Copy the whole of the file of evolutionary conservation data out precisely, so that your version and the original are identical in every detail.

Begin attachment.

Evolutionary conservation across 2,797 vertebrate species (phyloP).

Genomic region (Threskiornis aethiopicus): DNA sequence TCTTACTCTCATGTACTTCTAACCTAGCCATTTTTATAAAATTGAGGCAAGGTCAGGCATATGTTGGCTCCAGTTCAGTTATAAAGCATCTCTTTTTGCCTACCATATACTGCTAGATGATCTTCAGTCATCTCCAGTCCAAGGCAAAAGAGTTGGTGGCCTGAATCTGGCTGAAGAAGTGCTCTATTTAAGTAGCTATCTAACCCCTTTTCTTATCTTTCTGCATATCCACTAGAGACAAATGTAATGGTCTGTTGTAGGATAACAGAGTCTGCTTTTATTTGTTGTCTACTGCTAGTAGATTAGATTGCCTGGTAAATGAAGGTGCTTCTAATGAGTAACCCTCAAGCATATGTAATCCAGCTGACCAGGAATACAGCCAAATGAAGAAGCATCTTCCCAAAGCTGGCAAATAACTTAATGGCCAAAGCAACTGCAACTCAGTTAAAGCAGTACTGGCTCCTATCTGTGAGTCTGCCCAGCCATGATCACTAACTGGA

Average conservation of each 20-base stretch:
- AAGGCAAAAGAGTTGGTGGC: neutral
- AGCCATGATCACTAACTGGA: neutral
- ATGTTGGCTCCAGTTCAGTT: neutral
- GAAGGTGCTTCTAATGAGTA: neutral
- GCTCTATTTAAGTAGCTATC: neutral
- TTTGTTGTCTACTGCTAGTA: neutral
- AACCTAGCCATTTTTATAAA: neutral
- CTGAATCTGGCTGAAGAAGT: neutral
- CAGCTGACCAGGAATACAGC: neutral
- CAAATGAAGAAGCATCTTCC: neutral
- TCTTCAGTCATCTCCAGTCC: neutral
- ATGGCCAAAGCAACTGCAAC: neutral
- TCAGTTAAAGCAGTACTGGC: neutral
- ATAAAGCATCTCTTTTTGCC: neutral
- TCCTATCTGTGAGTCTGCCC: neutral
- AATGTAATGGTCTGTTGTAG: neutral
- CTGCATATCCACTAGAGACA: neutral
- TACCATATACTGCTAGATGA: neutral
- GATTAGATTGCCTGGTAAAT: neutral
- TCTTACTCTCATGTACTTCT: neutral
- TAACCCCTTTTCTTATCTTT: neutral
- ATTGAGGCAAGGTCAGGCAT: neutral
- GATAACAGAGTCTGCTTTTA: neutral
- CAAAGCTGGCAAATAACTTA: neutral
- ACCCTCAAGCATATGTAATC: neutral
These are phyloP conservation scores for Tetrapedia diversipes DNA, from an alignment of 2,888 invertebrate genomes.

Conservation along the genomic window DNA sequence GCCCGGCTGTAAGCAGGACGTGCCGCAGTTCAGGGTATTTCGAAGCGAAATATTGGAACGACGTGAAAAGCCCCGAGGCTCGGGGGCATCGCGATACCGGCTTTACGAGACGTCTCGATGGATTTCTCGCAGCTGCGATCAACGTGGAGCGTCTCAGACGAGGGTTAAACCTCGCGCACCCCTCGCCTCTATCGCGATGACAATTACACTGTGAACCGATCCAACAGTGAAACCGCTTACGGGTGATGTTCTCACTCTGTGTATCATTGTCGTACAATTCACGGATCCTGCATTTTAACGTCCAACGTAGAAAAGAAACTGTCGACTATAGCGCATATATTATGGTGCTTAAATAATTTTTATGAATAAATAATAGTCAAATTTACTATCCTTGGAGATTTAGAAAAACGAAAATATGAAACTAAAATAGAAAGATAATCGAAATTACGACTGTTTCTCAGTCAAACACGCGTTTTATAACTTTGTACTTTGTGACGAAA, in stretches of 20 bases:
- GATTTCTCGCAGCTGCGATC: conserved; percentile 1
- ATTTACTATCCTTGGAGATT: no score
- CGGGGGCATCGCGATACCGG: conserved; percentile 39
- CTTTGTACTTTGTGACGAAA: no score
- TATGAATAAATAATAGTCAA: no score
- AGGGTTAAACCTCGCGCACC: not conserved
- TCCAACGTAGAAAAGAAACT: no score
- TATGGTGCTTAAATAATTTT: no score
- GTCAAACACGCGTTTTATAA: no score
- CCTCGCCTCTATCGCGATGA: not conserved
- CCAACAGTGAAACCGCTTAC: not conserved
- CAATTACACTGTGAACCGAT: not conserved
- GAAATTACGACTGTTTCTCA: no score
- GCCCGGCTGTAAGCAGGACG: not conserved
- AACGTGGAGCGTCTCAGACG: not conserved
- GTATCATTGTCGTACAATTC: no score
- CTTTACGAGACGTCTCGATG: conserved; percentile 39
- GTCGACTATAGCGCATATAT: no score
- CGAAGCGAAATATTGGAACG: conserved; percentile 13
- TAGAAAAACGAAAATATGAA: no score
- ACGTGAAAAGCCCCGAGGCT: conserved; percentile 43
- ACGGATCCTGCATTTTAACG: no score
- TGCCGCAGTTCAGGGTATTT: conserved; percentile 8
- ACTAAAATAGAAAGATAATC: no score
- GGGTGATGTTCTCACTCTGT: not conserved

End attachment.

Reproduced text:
Evolutionary conservation across 2,797 vertebrate species (phyloP).

Genomic region (Threskiornis aethiopicus): DNA sequence TCTTACTCTCATGTACTTCTAACCTAGCCATTTTTATAAAATTGAGGCAAGGTCAGGCATATGTTGGCTCCAGTTCAGTTATAAAGCATCTCTTTTTGCCTACCATATACTGCTAGATGATCTTCAGTCATCTCCAGTCCAAGGCAAAAGAGTTGGTGGCCTGAATCTGGCTGAAGAAGTGCTCTATTTAAGTAGCTATCTAACCCCTTTTCTTATCTTTCTGCATATCCACTAGAGACAAATGTAATGGTCTGTTGTAGGATAACAGAGTCTGCTTTTATTTGTTGTCTACTGCTAGTAGATTAGATTGCCTGGTAAATGAAGGTGCTTCTAATGAGTAACCCTCAAGCATATGTAATCCAGCTGACCAGGAATACAGCCAAATGAAGAAGCATCTTCCCAAAGCTGGCAAATAACTTAATGGCCAAAGCAACTGCAACTCAGTTAAAGCAGTACTGGCTCCTATCTGTGAGTCTGCCCAGCCATGATCACTAACTGGA

Average conservation of each 20-base stretch:
- AAGGCAAAAGAGTTGGTGGC: neutral
- AGCCATGATCACTAACTGGA: neutral
- ATGTTGGCTCCAGTTCAGTT: neutral
- GAAGGTGCTTCTAATGAGTA: neutral
- GCTCTATTTAAGTAGCTATC: neutral
- TTTGTTGTCTACTGCTAGTA: neutral
- AACCTAGCCATTTTTATAAA: neutral
- CTGAATCTGGCTGAAGAAGT: neutral
- CAGCTGACCAGGAATACAGC: neutral
- CAAATGAAGAAGCATCTTCC: neutral
- TCTTCAGTCATCTCCAGTCC: neutral
- ATGGCCAAAGCAACTGCAAC: neutral
- TCAGTTAAAGCAGTACTGGC: neutral
- ATAAAGCATCTCTTTTTGCC: neutral
- TCCTATCTGTGAGTCTGCCC: neutral
- AATGTAATGGTCTGTTGTAG: neutral
- CTGCATATCCACTAGAGACA: neutral
- TACCATATACTGCTAGATGA: neutral
- GATTAGATTGCCTGGTAAAT: neutral
- TCTTACTCTCATGTACTTCT: neutral
- TAACCCCTTTTCTTATCTTT: neutral
- ATTGAGGCAAGGTCAGGCAT: neutral
- GATAACAGAGTCTGCTTTTA: neutral
- CAAAGCTGGCAAATAACTTA: neutral
- ACCCTCAAGCATATGTAATC: neutral
These are phyloP conservation scores for Tetrapedia diversipes DNA, from an alignment of 2,888 invertebrate genomes.

Conservation along the genomic window DNA sequence GCCCGGCTGTAAGCAGGACGTGCCGCAGTTCAGGGTATTTCGAAGCGAAATATTGGAACGACGTGAAAAGCCCCGAGGCTCGGGGGCATCGCGATACCGGCTTTACGAGACGTCTCGATGGATTTCTCGCAGCTGCGATCAACGTGGAGCGTCTCAGACGAGGGTTAAACCTCGCGCACCCCTCGCCTCTATCGCGATGACAATTACACTGTGAACCGATCCAACAGTGAAACCGCTTACGGGTGATGTTCTCACTCTGTGTATCATTGTCGTACAATTCACGGATCCTGCATTTTAACGTCCAACGTAGAAAAGAAACTGTCGACTATAGCGCATATATTATGGTGCTTAAATAATTTTTATGAATAAATAATAGTCAAATTTACTATCCTTGGAGATTTAGAAAAACGAAAATATGAAACTAAAATAGAAAGATAATCGAAATTACGACTGTTTCTCAGTCAAACACGCGTTTTATAACTTTGTACTTTGTGACGAAA, in stretches of 20 bases:
- GATTTCTCGCAGCTGCGATC: conserved; percentile 1
- ATTTACTATCCTTGGAGATT: no score
- CGGGGGCATCGCGATACCGG: conserved; percentile 39
- CTTTGTACTTTGTGACGAAA: no score
- TATGAATAAATAATAGTCAA: no score
- AGGGTTAAACCTCGCGCACC: not conserved
- TCCAACGTAGAAAAGAAACT: no score
- TATGGTGCTTAAATAATTTT: no score
- GTCAAACACGCGTTTTATAA: no score
- CCTCGCCTCTATCGCGATGA: not conserved
- CCAACAGTGAAACCGCTTAC: not conserved
- CAATTACACTGTGAACCGAT: not conserved
- GAAATTACGACTGTTTCTCA: no score
- GCCCGGCTGTAAGCAGGACG: not conserved
- AACGTGGAGCGTCTCAGACG: not conserved
- GTATCATTGTCGTACAATTC: no score
- CTTTACGAGACGTCTCGATG: conserved; percentile 39
- GTCGACTATAGCGCATATAT: no score
- CGAAGCGAAATATTGGAACG: conserved; percentile 13
- TAGAAAAACGAAAATATGAA: no score
- ACGTGAAAAGCCCCGAGGCT: conserved; percentile 43
- ACGGATCCTGCATTTTAACG: no score
- TGCCGCAGTTCAGGGTATTT: conserved; percentile 8
- ACTAAAATAGAAAGATAATC: no score
- GGGTGATGTTCTCACTCTGT: not conserved